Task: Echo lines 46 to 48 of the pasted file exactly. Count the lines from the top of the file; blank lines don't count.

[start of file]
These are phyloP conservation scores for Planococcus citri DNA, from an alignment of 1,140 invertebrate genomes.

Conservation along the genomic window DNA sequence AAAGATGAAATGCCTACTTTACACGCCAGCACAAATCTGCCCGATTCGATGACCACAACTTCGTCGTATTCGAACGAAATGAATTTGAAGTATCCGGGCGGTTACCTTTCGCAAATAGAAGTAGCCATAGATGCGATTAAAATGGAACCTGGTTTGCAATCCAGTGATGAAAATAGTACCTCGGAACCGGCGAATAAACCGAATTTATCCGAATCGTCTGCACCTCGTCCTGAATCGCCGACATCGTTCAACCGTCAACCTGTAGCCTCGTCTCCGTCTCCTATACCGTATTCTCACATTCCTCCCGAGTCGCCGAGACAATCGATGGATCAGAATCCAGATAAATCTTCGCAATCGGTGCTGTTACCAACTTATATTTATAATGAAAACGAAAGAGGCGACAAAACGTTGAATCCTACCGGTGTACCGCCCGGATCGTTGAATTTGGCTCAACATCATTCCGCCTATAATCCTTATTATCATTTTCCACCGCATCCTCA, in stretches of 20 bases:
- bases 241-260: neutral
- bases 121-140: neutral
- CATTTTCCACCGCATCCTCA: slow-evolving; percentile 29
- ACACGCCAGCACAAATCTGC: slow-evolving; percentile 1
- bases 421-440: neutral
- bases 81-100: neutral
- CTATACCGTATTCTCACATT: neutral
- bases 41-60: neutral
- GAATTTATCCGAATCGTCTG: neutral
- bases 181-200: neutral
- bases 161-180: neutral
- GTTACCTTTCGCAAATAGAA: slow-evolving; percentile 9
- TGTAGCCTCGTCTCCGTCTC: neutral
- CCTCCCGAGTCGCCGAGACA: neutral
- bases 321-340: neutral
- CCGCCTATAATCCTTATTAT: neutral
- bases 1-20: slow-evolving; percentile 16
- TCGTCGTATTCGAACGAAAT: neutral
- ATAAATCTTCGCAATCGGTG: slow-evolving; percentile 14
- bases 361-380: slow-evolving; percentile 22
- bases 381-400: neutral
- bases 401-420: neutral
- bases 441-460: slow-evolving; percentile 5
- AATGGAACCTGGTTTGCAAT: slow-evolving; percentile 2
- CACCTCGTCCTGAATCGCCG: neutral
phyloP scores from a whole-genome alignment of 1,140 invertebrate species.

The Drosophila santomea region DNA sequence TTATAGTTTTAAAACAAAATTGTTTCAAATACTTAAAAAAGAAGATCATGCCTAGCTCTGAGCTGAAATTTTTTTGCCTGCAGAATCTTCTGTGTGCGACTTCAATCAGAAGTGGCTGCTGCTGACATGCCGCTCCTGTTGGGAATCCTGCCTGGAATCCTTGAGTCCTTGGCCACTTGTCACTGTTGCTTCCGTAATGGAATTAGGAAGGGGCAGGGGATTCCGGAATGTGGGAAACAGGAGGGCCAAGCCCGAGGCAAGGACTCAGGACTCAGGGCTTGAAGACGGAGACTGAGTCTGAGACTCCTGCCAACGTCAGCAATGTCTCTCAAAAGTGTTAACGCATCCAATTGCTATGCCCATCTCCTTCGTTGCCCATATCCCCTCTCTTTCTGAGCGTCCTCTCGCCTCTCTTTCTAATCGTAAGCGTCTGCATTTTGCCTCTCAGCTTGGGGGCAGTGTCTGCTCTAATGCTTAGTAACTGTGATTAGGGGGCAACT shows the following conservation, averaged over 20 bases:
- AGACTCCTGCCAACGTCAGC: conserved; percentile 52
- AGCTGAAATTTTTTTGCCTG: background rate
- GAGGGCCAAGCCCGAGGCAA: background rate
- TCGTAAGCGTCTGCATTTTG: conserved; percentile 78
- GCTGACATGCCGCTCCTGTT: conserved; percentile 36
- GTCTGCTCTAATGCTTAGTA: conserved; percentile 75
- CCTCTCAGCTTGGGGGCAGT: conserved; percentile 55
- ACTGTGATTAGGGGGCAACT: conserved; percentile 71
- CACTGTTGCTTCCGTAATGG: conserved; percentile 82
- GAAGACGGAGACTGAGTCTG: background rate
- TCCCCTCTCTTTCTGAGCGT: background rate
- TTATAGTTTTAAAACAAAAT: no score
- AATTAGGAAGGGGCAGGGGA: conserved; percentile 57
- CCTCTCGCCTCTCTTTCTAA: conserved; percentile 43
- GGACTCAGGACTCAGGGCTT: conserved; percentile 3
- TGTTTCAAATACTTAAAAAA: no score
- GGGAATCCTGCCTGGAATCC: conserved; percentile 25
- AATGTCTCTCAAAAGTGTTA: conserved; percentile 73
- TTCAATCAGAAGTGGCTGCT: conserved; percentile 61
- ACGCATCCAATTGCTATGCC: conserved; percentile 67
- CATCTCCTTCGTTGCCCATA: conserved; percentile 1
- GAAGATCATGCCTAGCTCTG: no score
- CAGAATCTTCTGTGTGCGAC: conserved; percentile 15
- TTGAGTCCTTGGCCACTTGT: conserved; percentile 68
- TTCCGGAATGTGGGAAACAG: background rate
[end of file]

- GGGAATCCTGCCTGGAATCC: conserved; percentile 25
- AATGTCTCTCAAAAGTGTTA: conserved; percentile 73
- TTCAATCAGAAGTGGCTGCT: conserved; percentile 61